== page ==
Tuesday, September 06, 2005

Mrs. B. & Me: The Passing of Friends, Part 1

It is a part of human experience that years after we meet a notable person, we remember them as if we knew them in the present. This is so with my deceased high school English teacher, Mrs. Faith Beaulieau. Mrs. Beaulieau was a special woman, the type of whom one rarely finds anywhere in great quantity but who one often finds in small number in diverse places. In a high school of 160 students in coastal Maine, Mrs. Beaulieau touched many a future lobsterman and homemaker with her mental precision, grandmotherly manner, and love for teaching. Happily married, with children long gone from the nest, she welcomed the class of 1999 to her room in Machias Memorial High School. We would be one of the last classes she instructed.

Mrs. Beaulieau left a deep mark on me during my time on her wing. She perceived my strengths and weaknesses as a person from an early point. In a school where many students did well to graduate, she challenged my little AP English class to push for greater things. She was a demanding pedagogue, insisting we read much and closely, and giving notoriously hard quizzes. She got to know her students and went to their events, so that she not only instructed, but invested. Her demanding pace was matched by a taste for mirth and warmth. As seems to be my lot in life, I was responsible in that English class for making her laugh, and laugh she did. In that grandmotherly way, she loved a bit of touch-and-go with her students, provided some work was accomplished in the day. In short, her classroom was a warm one, ever brisk and focused, ever open and enjoyable.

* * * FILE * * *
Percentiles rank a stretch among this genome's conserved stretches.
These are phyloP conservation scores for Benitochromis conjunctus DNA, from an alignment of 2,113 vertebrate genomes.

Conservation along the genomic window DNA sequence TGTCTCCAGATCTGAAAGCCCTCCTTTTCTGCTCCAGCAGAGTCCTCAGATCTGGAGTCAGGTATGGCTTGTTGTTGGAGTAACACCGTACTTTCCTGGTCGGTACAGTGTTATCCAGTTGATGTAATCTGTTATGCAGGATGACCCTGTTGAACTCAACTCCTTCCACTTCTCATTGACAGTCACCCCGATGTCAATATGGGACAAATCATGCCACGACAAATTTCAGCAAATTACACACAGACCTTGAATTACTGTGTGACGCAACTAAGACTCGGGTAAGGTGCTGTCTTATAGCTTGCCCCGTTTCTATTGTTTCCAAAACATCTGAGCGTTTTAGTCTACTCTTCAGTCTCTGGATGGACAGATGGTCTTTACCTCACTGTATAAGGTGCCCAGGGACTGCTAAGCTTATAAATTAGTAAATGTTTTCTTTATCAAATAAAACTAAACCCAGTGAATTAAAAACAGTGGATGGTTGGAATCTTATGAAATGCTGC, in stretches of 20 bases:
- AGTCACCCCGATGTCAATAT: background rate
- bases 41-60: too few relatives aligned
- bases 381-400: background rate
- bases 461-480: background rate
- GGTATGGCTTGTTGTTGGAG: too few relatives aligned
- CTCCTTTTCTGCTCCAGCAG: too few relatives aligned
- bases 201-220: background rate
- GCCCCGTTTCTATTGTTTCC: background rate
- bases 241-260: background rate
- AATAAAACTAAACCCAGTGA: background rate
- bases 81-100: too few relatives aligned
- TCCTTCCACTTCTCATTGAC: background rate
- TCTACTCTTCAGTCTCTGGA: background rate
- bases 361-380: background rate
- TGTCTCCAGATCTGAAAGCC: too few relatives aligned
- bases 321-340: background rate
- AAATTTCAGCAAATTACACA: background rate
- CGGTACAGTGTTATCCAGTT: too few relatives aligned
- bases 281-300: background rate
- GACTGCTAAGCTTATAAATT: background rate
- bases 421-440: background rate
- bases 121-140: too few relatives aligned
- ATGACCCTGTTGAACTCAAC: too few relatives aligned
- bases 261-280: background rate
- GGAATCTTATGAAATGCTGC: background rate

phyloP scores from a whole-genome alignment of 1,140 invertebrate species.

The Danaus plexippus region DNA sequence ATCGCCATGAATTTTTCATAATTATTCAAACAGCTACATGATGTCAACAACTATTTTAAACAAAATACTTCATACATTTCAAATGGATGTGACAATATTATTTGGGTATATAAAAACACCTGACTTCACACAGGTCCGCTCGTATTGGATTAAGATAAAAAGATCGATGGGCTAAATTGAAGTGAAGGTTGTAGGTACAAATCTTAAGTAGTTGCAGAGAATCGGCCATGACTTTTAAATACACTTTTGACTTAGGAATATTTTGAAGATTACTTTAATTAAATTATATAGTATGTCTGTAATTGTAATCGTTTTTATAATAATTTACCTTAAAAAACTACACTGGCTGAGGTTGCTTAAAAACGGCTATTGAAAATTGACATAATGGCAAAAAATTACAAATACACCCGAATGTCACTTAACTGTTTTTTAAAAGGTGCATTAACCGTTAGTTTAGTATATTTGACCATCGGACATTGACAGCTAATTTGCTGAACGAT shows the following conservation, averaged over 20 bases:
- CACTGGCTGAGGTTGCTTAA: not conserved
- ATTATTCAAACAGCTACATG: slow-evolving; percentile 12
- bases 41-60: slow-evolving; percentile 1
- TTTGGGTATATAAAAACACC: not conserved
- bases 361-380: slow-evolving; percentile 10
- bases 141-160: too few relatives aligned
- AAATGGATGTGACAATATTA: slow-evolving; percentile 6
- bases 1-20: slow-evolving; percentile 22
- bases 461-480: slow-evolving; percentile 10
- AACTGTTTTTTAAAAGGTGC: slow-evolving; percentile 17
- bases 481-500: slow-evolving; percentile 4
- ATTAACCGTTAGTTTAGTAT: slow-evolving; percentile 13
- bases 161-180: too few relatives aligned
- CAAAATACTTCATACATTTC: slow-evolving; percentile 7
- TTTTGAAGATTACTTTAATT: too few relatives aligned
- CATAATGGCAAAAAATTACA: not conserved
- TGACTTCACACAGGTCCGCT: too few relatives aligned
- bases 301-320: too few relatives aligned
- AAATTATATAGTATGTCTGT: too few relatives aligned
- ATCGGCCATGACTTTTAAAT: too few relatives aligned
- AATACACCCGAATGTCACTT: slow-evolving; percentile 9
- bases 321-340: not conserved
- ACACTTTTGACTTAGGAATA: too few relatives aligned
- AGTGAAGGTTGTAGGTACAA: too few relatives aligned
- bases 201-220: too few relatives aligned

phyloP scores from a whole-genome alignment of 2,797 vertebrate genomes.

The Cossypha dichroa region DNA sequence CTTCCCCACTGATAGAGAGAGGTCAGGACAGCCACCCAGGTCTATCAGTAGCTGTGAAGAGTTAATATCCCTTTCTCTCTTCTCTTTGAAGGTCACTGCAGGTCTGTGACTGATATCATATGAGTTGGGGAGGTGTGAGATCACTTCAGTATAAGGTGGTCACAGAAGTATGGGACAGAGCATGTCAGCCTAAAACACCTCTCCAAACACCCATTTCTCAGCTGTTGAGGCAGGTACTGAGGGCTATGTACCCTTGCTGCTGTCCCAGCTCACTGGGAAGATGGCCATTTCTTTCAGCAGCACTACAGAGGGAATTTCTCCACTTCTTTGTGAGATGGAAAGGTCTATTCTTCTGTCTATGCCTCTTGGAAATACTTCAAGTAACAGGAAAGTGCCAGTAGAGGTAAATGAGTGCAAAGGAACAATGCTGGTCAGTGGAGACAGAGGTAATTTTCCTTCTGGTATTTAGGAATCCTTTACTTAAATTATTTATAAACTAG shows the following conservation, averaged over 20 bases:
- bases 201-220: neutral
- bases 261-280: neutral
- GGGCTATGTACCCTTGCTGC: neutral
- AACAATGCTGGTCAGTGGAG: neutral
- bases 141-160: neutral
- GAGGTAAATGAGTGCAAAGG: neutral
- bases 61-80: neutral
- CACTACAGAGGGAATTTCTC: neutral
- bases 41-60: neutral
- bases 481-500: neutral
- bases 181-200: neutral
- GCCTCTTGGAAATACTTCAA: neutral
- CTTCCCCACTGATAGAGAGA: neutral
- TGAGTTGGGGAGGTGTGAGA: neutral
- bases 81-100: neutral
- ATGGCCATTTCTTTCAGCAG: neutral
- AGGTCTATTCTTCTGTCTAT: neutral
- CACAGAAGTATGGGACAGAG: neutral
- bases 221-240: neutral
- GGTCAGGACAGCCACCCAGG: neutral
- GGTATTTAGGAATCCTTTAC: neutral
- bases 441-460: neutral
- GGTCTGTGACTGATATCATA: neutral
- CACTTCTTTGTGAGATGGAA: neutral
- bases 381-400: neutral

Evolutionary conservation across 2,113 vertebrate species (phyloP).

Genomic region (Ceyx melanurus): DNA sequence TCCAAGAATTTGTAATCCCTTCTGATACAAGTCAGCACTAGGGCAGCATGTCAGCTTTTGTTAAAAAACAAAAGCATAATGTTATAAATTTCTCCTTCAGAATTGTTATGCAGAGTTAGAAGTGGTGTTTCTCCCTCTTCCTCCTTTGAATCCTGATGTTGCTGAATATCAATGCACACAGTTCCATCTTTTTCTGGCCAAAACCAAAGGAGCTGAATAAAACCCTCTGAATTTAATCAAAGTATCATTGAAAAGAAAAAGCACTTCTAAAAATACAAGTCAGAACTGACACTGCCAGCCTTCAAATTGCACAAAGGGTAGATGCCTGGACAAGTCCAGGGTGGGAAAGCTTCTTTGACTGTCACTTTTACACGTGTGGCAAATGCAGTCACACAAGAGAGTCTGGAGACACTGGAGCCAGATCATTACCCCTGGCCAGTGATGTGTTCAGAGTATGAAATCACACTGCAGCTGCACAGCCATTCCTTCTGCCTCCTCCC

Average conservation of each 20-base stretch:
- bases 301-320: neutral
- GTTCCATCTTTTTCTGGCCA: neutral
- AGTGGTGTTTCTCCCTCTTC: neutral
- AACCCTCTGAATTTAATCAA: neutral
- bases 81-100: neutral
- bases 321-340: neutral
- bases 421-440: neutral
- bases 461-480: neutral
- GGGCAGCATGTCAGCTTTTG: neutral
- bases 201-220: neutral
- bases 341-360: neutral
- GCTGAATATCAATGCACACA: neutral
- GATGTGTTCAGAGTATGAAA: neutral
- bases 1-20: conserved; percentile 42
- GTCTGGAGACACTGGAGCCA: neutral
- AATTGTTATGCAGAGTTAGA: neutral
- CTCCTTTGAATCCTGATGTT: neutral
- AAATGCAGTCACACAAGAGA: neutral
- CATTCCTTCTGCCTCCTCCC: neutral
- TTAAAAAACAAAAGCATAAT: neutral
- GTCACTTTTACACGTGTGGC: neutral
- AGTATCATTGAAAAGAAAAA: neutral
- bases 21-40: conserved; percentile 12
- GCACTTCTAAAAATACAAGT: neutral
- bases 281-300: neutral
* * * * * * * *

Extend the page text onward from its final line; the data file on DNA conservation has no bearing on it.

After I had applied to colleges, Mrs. Beaulieau and I talked over my college decisions. Hungry for prestige, I had applied to a swath of noted institutions and had grand plans of a Harvard or Amherst degree. Mrs. Beaulieau let me know that she understood my ambition, and gently pushed me to consider more salient questions facing me. What school would best prepare me for my future? How close did I want to be to my family? What was I ready for? She nudged me to think more about Bowdoin College in Brunswick, Maine, four hours away from my family and well equipped to challenge and better me. Her kind advice did much to soften the blow of rejection that hit when Harvard and Amherst sent their “Dear John” letters. It also was used to sharpen my mind, draw me to Christian faith, and bring some of my dearest friends into my life.


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